August-December 1842

The Collected Letters, Volume 15


JWC TO THOMAS CARLYLE ; 12 August 1842; DOI: 10.1215/lt-18420812-JWC-TC-01; CL 15: 8-11


Friday [12 August 1842]

Here I am then, Dearest, established at Troston Rectory—my clothes all in the drawers—one night over—and for the rest, the body and Soul of me “as well as can be expected”— The journey was less fatiguing than we had supposed, the coach got into Bury at three o'clock instead of five—and Mr Buller and the carriage revealed themselves immediately to my searching eyes—except my parasol left in the Fly, I committed no further stupidity— At 11 o'clock I eat a small biscuit and a bit of Jeannie's barley-sugar—and at 2 I eat the Ghent loaf1 or the greater part of it and a very good little loaf it proved to be—grey rye with currants in it— I had also, thro the politeness of the gentleman in the grey jacket a glass of water—slightly flavoured with onions— We did not sit in the coach on the rail way—they put us into a rail way carriage, only leaving the luggage in the coach— the country most part of the way reminded me of East Lothian—hereabouts it is richer and better wooded— the harvest was going on briskly—this to show you that I did not sit “with my eyes on the apron of the gig”— My reception here was most cordial— Mrs Buller met me with open arms (literally) and called me “dear dear Mrs Carlyle” which from a woman so little expansive was highly flattering— She looks dreadfully ill—as if she were only kept alive by the force of her own volition—and is more out of spirits than I ever saw her—no wonder! for little Theresa2 is gone away and they feel her loss as much as if she had been their real child— Theresa's Mother has fallen ill—of consumption the Drs say—and is ordered to the south of France as the only means of prolonging her life for a year or so— She wished to have her child go with her, and Mrs Buller could not resist her wishes under such circumstances— So the little thing was sent off to her, attended by a Governess—three days ago— The Mother is a most amiable and unfortunate woman Mrs Buller says—and she seems to have been on the most intimate terms with her— But Mrs Buller reads George Sand—like me—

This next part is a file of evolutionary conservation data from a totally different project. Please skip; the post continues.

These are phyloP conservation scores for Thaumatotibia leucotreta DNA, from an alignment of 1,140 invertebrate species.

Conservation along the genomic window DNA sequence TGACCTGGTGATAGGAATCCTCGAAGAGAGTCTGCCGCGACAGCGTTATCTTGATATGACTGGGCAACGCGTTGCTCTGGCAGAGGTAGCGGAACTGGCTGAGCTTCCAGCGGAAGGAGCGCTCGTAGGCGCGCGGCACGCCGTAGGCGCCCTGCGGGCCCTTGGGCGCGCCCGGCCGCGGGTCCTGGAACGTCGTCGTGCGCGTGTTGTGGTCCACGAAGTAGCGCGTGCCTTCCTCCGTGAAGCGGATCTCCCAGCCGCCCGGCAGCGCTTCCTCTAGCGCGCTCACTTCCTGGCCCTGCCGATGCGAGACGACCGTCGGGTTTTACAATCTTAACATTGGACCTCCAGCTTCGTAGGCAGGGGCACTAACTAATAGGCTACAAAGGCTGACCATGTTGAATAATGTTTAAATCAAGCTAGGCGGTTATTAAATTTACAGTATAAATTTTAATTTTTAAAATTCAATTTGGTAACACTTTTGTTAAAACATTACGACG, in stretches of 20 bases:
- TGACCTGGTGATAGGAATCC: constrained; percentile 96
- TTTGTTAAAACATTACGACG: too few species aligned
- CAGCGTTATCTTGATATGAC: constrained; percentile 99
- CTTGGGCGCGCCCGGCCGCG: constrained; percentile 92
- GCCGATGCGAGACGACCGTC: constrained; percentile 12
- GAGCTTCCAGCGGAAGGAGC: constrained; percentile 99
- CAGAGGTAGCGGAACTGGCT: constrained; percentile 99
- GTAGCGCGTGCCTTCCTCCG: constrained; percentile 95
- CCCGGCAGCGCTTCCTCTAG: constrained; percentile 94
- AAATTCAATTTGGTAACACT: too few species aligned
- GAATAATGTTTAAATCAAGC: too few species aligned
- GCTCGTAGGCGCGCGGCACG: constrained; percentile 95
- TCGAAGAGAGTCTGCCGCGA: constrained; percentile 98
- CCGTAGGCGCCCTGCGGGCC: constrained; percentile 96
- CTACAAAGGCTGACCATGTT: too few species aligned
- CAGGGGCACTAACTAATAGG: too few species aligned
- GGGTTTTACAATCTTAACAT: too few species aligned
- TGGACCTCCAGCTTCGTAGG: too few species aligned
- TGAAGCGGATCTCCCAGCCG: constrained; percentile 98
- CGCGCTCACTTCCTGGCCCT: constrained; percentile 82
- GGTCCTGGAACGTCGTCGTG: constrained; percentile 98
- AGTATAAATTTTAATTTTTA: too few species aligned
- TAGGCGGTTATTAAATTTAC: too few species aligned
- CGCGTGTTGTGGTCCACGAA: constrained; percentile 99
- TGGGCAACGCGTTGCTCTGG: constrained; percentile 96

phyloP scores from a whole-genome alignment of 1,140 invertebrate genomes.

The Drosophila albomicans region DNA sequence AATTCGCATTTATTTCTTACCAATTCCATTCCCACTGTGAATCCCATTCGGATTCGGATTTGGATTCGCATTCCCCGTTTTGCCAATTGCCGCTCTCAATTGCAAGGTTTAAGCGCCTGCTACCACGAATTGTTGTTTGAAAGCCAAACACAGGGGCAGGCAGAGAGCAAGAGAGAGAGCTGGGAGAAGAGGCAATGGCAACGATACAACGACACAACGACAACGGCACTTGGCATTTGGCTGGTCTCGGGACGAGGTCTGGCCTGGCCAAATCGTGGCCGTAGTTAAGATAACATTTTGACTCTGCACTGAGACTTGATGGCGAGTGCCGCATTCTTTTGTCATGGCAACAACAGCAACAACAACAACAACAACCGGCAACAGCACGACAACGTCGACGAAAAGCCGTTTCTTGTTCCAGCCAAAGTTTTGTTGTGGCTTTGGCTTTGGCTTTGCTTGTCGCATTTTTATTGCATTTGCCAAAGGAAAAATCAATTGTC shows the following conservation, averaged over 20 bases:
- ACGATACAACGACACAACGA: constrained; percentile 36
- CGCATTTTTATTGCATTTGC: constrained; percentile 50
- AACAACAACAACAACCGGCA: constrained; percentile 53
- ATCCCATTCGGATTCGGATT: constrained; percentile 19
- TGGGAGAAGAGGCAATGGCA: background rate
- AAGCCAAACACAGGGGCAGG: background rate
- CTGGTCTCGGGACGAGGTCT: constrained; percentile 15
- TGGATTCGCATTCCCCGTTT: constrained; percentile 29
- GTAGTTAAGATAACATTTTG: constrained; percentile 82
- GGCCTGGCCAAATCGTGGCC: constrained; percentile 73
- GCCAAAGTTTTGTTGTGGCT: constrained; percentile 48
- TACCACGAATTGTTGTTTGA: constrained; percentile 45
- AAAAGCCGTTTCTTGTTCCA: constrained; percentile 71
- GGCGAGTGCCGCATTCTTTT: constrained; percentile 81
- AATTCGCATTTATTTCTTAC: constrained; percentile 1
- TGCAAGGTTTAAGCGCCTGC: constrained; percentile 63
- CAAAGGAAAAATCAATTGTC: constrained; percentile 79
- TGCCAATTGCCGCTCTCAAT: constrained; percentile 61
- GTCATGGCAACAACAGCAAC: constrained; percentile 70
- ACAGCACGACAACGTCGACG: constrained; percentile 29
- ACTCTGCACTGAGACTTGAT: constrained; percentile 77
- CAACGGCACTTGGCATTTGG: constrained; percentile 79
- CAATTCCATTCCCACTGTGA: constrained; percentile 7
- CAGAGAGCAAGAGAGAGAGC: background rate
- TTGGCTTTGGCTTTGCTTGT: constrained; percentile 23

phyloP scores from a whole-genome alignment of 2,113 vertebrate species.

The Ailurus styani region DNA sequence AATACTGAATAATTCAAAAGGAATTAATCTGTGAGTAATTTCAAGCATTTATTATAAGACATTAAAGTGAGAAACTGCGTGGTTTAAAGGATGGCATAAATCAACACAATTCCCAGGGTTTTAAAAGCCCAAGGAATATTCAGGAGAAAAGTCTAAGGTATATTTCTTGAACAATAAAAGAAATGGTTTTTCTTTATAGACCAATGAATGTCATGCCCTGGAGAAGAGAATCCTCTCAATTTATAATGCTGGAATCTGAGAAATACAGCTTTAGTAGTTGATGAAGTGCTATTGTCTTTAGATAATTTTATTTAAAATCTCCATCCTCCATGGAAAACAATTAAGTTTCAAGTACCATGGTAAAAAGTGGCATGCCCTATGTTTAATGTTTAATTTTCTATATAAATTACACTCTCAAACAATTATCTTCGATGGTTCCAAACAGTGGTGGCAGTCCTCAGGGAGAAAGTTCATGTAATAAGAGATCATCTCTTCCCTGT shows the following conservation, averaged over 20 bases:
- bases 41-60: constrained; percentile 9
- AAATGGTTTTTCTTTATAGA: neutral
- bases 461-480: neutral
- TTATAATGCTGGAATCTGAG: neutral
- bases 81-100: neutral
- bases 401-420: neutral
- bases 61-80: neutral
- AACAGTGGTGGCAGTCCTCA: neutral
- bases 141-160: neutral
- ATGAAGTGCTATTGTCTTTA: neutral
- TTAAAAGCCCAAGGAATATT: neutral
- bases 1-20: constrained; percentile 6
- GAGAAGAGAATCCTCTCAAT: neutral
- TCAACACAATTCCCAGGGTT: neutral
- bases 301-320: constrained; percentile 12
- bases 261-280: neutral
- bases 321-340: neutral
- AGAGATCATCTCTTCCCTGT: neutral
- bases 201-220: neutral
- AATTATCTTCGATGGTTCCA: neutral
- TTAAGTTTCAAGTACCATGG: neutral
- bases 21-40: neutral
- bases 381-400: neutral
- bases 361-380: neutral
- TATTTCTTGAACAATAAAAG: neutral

This Rectory is a delightful place to be in, in warm weather—but in winter it must be the reverse of comfortable—all the room windows opening as doors into the garden—vines hanging over them &c &c— It is a sort of compromise between a country parsonage and an aristocratic cottage—and compromises never are found to answer, I think, in the long run— it stands in the midst of green filds and fine tall trees—with the church, (if such an old dilapitated building can be called a church) within a bow-shot of it—around the church is a little quiet looking church yard which, with the sun shining on it, does not look at all sad—a foot path about half a yard wide and over-grown with green, and strewn with fallen apples, cuts across the bit of green field between the Church and the Rectory—and being the only road to the church one may infer from it several things! I went into the church last night with Reginald3 while Mrs Buller was having her drive—and when I looked at him—and it and thought of the four hundred and fifty living souls who were to be saved thro such means— I could almost have burst into tears—any thing so like the burial-place of revealed religion you have never seen—nor a Rector more fit to read its Burial service!— The church bell rings night and morning, with a plaintive clang—I asked “was it for prayers?”—“no it was to warn the gleaners that it was their time to go out and to come in” “Monsieur cela vous fera [Sir that will give you] &c”4